dilapidation begins in one of these tenements, each successive tenant,
flying from his hard bargain, leaves it of course more dismantled than he
found it; until they become utterly unfit for the occupation of human
beings, whether under the summer sun, striking upon their slight and
exposed roofs, or the winter wind, penetrating the settlements of their
walls and the cracks of their windows.

This account may, I believe, be taken as an accurate description of the
average character of these dwellings which are now provided, without the
option or alternative of any others, for the large and rapidly increasing
poor populations of the suburbs of London.  Such, I am confident, is the
character of those at Fulham.  Let it be remembered that every
improvement of the worst built streets of London has a direct tendency to
swell the number of these inhabitants of its suburbs.  And if it be true
that they enjoy, some from the very nature of their occupations, and all
from the position of their houses, a more free ventilation during the day
than is attainable by the pent-up inhabitants of the narrow alleys and
courts of the metropolis itself, yet is there not one among them who can
have access to the improved dwellings, or to the baths and wash-houses,
now in successful operation for the health and comfort even of the
poorest classes, (though still upon a scale too limited to be extensively
useful,) in the parishes of Whitechapel, St. Pancras, St. Martin, and
Marylebone.  Within the last ten days the boon of these last-named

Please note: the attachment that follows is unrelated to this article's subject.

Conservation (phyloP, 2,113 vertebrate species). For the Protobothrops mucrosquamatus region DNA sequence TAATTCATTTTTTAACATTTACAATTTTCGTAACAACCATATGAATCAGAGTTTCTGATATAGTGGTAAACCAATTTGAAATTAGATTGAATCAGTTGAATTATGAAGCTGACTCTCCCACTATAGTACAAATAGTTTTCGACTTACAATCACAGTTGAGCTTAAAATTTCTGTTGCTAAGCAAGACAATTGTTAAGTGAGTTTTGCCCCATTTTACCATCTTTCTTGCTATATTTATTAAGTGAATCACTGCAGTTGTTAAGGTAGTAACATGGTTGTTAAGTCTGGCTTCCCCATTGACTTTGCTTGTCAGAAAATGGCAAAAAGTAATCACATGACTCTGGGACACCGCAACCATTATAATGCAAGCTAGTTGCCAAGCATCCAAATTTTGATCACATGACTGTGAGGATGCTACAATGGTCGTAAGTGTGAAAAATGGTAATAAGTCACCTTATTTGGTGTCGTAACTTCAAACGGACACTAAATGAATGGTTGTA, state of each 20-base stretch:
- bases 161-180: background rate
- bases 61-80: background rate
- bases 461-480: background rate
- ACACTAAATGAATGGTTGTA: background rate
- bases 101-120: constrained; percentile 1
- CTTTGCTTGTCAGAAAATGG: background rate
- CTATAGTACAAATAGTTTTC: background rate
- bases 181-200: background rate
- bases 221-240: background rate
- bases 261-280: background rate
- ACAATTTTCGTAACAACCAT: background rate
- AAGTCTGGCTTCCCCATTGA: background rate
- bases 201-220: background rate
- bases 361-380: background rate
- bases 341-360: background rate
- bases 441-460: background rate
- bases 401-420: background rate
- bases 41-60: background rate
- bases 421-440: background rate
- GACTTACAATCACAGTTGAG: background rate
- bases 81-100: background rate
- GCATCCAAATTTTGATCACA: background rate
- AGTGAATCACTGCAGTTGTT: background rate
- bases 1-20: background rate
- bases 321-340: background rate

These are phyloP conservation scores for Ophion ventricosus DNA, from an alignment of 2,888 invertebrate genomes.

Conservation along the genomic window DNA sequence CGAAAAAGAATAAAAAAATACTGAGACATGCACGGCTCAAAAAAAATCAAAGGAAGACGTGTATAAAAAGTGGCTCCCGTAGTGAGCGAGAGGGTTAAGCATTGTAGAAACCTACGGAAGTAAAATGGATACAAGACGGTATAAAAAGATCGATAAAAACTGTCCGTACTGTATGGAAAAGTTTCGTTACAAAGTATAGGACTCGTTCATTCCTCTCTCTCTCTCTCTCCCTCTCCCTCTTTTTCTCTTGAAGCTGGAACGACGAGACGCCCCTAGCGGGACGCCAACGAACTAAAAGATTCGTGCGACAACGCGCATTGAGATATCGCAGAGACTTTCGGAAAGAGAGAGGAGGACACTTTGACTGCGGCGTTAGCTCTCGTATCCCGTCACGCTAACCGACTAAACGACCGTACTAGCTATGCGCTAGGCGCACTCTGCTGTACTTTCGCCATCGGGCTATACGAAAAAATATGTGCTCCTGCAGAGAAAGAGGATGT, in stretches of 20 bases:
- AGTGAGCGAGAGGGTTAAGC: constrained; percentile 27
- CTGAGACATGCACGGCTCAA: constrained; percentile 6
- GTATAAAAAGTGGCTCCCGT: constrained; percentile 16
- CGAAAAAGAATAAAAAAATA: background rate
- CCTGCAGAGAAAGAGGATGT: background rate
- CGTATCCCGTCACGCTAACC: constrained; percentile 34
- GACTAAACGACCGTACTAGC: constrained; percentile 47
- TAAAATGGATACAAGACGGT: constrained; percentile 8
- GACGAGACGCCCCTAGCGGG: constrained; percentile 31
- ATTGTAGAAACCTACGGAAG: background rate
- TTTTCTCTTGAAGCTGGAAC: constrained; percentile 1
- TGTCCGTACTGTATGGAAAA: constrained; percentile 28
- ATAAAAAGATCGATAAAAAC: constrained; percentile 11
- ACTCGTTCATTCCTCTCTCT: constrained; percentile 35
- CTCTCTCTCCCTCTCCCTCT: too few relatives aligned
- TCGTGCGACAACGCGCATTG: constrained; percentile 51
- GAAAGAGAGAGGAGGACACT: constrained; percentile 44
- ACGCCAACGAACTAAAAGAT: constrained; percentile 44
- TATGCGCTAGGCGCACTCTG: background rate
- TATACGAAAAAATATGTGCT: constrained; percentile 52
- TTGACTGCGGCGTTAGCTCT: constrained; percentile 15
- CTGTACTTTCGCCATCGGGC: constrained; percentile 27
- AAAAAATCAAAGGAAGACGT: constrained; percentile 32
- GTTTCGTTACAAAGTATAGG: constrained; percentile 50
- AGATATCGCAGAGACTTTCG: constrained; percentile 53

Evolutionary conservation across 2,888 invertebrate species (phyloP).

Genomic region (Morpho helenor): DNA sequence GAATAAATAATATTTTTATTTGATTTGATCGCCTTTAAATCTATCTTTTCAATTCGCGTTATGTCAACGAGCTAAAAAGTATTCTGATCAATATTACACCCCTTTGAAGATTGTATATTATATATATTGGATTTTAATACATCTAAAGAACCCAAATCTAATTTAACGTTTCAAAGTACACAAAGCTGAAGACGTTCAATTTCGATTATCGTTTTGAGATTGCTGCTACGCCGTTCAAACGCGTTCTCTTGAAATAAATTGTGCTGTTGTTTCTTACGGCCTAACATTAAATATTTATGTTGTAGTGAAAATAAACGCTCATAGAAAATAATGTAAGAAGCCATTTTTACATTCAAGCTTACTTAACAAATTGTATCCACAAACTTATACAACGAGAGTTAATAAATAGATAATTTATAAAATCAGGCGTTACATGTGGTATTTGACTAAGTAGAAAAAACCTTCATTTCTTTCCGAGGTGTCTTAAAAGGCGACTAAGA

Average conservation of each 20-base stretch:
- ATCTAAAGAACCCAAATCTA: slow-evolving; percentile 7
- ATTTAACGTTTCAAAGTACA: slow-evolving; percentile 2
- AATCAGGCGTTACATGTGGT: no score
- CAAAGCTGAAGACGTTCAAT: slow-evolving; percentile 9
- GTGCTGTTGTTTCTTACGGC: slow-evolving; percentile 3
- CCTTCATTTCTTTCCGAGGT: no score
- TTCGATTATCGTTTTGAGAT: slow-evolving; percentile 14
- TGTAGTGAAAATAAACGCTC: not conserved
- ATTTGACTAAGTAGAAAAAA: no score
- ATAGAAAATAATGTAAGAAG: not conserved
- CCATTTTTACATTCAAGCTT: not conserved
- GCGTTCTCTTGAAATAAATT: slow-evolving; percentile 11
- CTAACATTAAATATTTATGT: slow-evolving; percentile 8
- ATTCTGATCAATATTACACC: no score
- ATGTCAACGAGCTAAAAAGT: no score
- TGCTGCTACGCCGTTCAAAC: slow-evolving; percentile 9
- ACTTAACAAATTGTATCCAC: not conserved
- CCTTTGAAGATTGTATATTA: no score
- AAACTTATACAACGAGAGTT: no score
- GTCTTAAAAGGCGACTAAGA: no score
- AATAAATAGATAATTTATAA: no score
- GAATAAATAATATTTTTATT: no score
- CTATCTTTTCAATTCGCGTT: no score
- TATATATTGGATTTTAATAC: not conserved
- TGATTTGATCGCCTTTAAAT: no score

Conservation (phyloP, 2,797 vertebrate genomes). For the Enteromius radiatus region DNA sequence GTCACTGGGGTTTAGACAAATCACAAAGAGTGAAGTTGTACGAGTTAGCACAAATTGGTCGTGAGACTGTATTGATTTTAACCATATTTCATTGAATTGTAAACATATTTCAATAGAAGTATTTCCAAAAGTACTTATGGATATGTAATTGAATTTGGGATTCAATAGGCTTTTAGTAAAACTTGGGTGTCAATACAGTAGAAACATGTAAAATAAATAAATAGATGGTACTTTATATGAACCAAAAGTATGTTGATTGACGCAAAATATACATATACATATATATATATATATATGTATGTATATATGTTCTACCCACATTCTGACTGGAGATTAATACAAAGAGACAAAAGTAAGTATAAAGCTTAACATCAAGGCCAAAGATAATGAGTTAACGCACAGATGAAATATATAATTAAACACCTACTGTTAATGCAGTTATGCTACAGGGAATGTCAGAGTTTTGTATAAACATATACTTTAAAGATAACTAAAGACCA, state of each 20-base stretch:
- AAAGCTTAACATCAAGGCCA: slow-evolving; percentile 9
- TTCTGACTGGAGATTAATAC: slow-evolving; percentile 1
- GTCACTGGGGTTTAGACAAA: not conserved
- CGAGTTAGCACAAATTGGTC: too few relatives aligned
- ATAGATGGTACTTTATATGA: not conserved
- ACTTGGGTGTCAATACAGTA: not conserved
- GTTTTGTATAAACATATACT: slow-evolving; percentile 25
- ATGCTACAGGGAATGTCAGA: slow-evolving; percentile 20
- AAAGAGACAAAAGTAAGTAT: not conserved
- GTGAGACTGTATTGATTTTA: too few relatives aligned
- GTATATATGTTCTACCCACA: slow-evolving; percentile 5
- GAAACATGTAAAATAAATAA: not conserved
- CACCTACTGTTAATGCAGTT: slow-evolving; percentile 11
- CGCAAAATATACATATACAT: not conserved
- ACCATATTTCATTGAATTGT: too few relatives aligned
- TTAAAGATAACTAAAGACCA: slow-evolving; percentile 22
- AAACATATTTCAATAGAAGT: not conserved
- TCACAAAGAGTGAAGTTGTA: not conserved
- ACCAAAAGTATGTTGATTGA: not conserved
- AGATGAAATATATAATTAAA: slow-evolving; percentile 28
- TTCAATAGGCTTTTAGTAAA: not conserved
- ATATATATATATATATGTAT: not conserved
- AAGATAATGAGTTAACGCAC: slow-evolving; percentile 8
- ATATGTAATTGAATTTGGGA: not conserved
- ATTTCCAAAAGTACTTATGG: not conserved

valuable institutions has been promised to the densely peopled district
of Lambeth.

There is one fact connected with the late epidemic to which I cannot
forbear requesting your serious attention, and which, I have little
doubt, would be abundantly confirmed, if requisite, by a reference to the
experience of other places.  Whenever the disorder affected the inmates
of some of the less crowded and better regulated houses, its progress was
comparatively slow; the symptoms were accessible to those medicines or
palliatives, of which the gracious Providence of God has taught us the
value; and by these means the last fatal issue was sometimes averted.
But whenever it assailed even the healthiest inmate of one of those
wretched abodes which I have described, the subtle poison took its course
at once; no remedies availed to reach it, and the only symptom was Death.

Does not this fact speak volumes as to what we ought to do in
endeavouring to improve these dwellings of our poorer brethren, before
the Cholera comes again to visit us?

Of the extreme difficulty of the question, indeed, no one who has ever
considered it can deem lightly.  Nor is it likely that this difficulty
will be effectually removed until the country has the wisdom to bear, and
the legislature the firmness to enact some new statute that can reach it.
Hitherto, unhappily, our legislation, with the best purpose, has only
aggravated the evil which it sought to correct, and has thus been moving
in the wrong direction.  The Building Act made it penal for any person to
lodge in a cellar, of which the height came below a certain standard, or
its window within a certain width; and the only effect of this
prohibition has been to drive the cellar lodgers into the attics, where
they are stowed more closely than before.  The claims of reason, and
morality, and common decency have been urged in vain against this fearful
state of things.  But since it has been proved, by the history of such a
season as that through which we have been lately carried, to involve the
actual considerations of life and death, some power will surely, ere
long, be called forth to correct it.  If the cupidity of the proprietors
of a steam-boat or an omnibus can be restrained, in order that the
capacity of those vehicles may be defined, and that we may travel
uncrowded in our journeys to and from the metropolis, has it not become
at length necessary that some attempt should be made to regulate the
stowage of a bed-room, and to rescue civilized and immortal beings from